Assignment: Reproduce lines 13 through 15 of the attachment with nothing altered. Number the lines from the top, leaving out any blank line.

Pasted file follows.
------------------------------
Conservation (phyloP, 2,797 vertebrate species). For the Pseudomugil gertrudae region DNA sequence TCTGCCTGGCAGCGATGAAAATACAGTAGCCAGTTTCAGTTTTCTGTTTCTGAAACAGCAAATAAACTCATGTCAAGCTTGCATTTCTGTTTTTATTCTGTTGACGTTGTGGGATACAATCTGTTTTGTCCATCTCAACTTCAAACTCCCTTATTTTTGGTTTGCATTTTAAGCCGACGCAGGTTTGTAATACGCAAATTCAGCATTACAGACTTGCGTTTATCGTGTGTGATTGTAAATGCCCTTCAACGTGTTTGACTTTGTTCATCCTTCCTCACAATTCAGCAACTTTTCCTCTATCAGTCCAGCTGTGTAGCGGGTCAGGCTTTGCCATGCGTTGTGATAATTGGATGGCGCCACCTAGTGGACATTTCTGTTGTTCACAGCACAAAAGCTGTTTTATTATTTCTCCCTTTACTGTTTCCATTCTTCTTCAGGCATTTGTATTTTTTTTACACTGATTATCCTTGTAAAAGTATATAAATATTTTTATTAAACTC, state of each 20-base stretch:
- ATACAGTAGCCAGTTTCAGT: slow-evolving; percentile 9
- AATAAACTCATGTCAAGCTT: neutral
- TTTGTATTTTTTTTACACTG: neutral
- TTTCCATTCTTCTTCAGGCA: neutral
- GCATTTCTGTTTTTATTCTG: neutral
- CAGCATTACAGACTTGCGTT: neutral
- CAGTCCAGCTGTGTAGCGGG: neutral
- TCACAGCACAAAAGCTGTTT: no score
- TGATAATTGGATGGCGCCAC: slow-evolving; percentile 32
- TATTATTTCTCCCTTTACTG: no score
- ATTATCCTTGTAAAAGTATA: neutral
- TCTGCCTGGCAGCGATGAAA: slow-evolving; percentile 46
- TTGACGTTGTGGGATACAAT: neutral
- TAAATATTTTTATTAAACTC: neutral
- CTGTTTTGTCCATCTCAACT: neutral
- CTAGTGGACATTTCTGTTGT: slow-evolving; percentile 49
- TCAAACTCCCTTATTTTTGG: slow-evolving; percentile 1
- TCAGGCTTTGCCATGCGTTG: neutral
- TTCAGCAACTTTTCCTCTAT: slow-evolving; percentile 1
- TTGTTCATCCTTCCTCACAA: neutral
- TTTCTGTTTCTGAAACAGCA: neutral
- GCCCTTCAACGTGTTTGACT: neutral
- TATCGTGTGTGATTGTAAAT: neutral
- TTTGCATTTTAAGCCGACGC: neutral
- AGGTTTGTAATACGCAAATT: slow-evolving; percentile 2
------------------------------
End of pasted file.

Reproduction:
- TCTGCCTGGCAGCGATGAAA: slow-evolving; percentile 46
- TTGACGTTGTGGGATACAAT: neutral
- TAAATATTTTTATTAAACTC: neutral